This week brought the anniversary of Katrina (and the government's woeful response) and an unfortunate series of Rumsfeld speeches that both lamented our enemies' unparalleled PR talents and compared the anti-Iraq war majority to Hitler appeasers. The week also caught the media with egg on its collective face with the shocking (!) revelation that John Mark Karr was not, in fact, JonBenet's killer (you don't say!). For HuffPost bloggers' takes on these and other hot topics, check out our roundup below. And to find all of our Katrina anniversary posts, go here.
Last Friday in Atlanta, I met an authentic American hero: Max Cleland. To Cleland, fearlessness is essential to good leadership. Dealing with one's fears is what he calls "the inner work" necessary before one can become a leader. "If you're dominated by your fears," he told me, "you won't make good decisions when the hard times come and you are facing tough choices."
The more we learn to overcome the fears that limit us and to live in fearlessness, the more we'll be able to counter the dark forces -- both political and cultural -- looking to keep us shrouded in a fog of fear.
President Bush made another stop on his Fall of Fear Tour Monday, delivering a thunderingly obvious speech in which he repeatedly, strenuously, and desperately tried to convince us of something we're already convinced of -- that terrorists are not nice people. Thanks for the heads up, Mr. President. What's next, a compelling argument that fire is hot? That K-Fed can't sing? The question in 2006 isn't whether terrorists are evil; it's what is the most effective way to fight them. A hint: it isn't staying the course in Iraq.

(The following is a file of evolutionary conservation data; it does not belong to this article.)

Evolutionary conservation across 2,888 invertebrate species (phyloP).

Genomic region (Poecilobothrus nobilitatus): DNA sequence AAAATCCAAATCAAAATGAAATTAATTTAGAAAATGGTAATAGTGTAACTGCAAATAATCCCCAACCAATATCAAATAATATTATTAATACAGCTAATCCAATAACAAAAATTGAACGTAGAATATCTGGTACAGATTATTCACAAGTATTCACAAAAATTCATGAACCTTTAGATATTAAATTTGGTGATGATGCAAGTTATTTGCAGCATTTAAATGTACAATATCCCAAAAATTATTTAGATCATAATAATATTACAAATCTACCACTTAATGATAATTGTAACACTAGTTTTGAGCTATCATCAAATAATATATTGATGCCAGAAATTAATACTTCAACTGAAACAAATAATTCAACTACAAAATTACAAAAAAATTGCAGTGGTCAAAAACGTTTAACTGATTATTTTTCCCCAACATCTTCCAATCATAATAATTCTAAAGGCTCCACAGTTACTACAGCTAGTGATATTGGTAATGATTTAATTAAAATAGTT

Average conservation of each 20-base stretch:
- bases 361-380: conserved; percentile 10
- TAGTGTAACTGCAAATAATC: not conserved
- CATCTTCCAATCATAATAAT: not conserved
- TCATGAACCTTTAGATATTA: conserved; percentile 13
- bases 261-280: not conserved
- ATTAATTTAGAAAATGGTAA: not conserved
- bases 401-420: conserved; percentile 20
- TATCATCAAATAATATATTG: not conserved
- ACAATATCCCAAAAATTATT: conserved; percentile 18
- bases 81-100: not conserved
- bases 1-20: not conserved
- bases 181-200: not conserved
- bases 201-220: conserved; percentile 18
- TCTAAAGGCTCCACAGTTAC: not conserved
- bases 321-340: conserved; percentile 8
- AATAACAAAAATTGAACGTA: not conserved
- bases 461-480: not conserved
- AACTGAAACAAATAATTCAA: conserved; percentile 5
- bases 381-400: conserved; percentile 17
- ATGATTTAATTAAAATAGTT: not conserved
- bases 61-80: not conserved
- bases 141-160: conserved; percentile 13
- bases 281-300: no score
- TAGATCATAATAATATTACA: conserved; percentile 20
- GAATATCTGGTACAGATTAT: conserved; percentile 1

Democrats looking for another way to nationalize the midterm elections need look no further than their movie multiplexes and DVD players.
Senate Foreign Relations Committee Chairman Richard Lugar abruptly pulled the plug on yesterday's scheduled vote on John Bolton. I'm hearing that the White House put a lot of pressure on Lugar to put all the business of the Foreign Relations Committee on hold so that it didn't look like the only thing being delayed was the Bolton vote, but that Lugar, in one more illustration of the weakened state of the White House, refused to go along with the ruse. Yesterday's postponement, coupled with Chris Dodd's promise of a Democratic filibuster, means Bolton's chances of getting another go-round at the UN are looking Nicole Richie slim. READ MORE
Tony Blair is clearly not George Bush. And that's why Blair's career trajectory is so tragic. Bush squandered all the good will and potential for change that existed after 9/11, while Blair squandered his considerable personal potential by his mystifying support of the foreign policy debacles of his American counterpart.